NICD warns of rabies infections as dog owners defer vaccinations due to Covid-19

01 March 2021 - 06:00 By sipokazi fokazi
Rabies is present in the saliva of an infected animal and is transferred to humans through biting‚ scratching or wounds that come into contact with the animal’s saliva. File photo.
Rabies is present in the saliva of an infected animal and is transferred to humans through biting‚ scratching or wounds that come into contact with the animal’s saliva. File photo.
Image: koolsabuy/123rf.com

Fear of contracting Covid-19 has been associated with a drop in childhood immunisation in the past, but according to the National Institute for Communicable Diseases (NICD) the pandemic may also have resulted in neglect of pet vaccinations too.

So far this year, two people have died from rabies. In total, eight people died of confirmed rabies infections in 2020.

In its latest monthly communiqué, the NICD said the two deaths were that of a nine-year-old boy from Matangari village in Thohoyandou, Limpopo, and a two-year-old boy from eNgonyameni near Umlazi in KwaZulu-Natal.

“The Covid-19 epidemic in SA has affected the control and prevention of rabies. As expected, dog owners and communities were less involved in the vaccination of their pets. Vaccination of dogs (and cats) remains the single most important intervention in the control and prevention of rabies,” said the NICD.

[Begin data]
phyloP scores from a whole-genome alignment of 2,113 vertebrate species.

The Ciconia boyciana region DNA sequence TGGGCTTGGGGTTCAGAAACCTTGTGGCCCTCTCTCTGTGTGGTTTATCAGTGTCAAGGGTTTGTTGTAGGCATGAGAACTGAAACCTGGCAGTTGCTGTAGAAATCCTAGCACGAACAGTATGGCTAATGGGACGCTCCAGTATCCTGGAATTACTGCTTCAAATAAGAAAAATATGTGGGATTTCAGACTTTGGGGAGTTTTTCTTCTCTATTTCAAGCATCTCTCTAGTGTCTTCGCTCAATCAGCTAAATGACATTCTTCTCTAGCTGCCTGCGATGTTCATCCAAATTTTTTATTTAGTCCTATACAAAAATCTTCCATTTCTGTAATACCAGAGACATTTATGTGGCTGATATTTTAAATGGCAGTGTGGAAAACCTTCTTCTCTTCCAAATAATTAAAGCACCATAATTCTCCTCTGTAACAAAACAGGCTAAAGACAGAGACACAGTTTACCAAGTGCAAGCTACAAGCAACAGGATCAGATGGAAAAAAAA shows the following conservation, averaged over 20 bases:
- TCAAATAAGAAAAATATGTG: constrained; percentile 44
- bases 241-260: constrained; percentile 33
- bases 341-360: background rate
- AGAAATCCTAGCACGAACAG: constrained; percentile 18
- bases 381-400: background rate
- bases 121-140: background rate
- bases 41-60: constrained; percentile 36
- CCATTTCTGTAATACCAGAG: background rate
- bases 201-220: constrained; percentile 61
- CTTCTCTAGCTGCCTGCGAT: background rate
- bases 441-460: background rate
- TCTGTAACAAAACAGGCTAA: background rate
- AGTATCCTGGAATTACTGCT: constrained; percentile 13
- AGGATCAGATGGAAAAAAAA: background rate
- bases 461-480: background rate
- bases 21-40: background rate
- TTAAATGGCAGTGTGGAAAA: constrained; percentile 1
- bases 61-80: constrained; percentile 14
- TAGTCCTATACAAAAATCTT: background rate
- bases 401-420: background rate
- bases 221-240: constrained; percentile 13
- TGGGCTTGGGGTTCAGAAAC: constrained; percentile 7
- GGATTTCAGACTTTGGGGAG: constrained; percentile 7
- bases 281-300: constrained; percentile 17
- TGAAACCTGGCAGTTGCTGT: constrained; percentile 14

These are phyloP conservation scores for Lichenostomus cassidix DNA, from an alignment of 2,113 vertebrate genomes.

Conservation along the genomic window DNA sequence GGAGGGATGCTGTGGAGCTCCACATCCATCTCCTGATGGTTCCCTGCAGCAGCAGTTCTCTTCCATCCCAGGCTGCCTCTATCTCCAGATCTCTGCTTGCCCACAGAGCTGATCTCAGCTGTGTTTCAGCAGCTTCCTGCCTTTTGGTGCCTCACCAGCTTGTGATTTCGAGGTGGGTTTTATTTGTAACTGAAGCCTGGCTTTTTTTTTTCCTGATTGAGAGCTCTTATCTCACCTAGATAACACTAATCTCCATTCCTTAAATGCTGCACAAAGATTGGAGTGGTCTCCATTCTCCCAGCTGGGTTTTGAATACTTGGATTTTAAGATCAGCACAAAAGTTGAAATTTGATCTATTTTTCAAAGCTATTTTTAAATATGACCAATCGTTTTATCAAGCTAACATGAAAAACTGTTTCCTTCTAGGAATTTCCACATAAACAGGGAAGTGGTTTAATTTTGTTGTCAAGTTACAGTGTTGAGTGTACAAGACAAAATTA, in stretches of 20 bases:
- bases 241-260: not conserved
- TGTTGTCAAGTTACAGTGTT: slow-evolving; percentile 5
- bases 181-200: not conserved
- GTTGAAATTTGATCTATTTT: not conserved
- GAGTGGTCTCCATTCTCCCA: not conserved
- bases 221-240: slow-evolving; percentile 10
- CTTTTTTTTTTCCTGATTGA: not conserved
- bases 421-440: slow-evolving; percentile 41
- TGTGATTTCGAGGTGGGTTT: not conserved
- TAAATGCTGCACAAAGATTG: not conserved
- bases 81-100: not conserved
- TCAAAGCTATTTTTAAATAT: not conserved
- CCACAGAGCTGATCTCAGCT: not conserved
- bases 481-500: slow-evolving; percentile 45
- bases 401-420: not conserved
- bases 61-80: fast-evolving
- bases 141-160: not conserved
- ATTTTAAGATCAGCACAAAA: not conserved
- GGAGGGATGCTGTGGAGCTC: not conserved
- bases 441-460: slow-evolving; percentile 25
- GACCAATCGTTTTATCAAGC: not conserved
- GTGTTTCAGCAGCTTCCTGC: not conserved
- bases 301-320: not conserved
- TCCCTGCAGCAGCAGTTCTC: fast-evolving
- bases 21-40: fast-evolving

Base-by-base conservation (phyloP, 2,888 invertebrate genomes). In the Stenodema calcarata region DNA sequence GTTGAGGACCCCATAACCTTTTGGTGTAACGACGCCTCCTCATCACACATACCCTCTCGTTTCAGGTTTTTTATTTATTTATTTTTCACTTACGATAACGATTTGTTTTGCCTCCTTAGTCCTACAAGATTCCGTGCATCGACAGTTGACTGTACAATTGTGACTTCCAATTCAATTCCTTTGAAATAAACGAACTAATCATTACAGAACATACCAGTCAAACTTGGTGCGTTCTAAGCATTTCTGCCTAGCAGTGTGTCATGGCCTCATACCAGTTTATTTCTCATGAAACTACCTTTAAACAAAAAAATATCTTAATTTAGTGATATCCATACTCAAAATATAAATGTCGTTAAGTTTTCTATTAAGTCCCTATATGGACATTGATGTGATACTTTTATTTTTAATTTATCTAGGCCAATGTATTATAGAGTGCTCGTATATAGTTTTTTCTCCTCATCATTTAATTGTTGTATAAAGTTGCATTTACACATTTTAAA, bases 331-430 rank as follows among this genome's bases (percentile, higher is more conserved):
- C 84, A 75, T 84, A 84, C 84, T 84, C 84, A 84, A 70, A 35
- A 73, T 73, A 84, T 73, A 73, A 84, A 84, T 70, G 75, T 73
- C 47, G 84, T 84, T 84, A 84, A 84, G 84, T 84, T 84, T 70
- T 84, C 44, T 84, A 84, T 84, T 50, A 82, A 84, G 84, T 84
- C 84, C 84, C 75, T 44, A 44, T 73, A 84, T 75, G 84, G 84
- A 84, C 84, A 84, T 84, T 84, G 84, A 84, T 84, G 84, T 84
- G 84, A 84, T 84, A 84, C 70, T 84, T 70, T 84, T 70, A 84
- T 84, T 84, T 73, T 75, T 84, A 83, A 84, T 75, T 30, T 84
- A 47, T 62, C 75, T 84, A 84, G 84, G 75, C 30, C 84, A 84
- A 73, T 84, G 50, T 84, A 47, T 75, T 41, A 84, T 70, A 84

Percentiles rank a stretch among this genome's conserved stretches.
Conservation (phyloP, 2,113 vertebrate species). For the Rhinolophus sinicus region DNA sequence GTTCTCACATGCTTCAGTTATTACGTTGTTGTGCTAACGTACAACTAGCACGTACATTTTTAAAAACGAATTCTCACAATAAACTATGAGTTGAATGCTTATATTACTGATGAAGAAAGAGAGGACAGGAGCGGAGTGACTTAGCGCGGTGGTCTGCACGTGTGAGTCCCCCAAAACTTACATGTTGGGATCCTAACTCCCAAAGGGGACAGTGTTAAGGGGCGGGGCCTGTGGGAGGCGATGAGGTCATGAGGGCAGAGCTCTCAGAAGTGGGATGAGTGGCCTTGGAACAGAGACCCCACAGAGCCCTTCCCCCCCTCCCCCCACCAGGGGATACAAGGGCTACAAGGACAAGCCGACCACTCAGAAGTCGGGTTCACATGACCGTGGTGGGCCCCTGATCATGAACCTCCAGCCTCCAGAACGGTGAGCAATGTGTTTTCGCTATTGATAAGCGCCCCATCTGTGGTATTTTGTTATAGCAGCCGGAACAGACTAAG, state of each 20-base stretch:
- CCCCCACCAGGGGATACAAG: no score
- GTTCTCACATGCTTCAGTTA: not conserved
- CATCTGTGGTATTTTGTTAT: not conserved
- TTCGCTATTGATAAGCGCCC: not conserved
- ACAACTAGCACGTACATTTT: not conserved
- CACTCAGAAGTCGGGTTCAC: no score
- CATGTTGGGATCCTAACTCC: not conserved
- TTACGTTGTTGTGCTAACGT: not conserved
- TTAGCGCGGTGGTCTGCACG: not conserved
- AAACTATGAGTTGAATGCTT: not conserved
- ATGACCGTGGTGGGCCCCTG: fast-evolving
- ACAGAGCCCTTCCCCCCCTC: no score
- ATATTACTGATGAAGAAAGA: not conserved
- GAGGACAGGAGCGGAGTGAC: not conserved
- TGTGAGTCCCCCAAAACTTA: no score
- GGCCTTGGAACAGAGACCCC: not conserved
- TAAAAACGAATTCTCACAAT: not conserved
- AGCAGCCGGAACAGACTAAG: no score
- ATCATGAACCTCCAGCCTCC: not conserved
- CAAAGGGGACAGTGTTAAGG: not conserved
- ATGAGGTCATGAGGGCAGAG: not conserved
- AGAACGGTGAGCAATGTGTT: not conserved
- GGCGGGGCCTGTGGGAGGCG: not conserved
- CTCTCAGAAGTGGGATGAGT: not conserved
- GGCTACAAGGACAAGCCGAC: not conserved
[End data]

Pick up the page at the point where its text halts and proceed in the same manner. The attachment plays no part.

“As Covid-19 has modified care-seeking behaviour and access to health services, access to rabies post exposure prophylaxis (PEP) may also have been affected,” the institute noted.

The majority of cases of human rabies are linked to dog bites, and vaccinating against it is the most important intervention in the control of the disease.

“Since there is no treatment for clinical rabies disease, rabies PEP is the only approach to the prevention of rabies infection once exposure has occurred,” the NICD said.

Groome said the Thohoyandou boy was apparently not given rabies post-exposure prophylaxis after a dog bite in December. The child showed general weakness, pupil dilation and hypersalivation, and died in January, a day after he was admitted to hospital.

A sample of saliva obtained from the child on admission tested positive for rabies nucleic acid, confirming that he had died of rabies.

A second case this year was confirmed on February 15, and this was the first case of human rabies in 2021.

“The child sustained an injury on his head while playing with a dog in the last week of January 2021. The boy was taken to hospital, but reportedly no rabies PEP was administered,” the NICD said.

The primary source of rabies in Africa is dogs.

In SA rabies has mostly been reported from the provinces along the east coast, particularly in KwaZulu-Natal and the Eastern Cape, where there have been repeated outbreaks of rabies in dogs. A total of 144 rabid dogs were reported in KwaZulu-Natal in 2020. About 93 animals that died of rabies in October last year were from the Eastern Cape.

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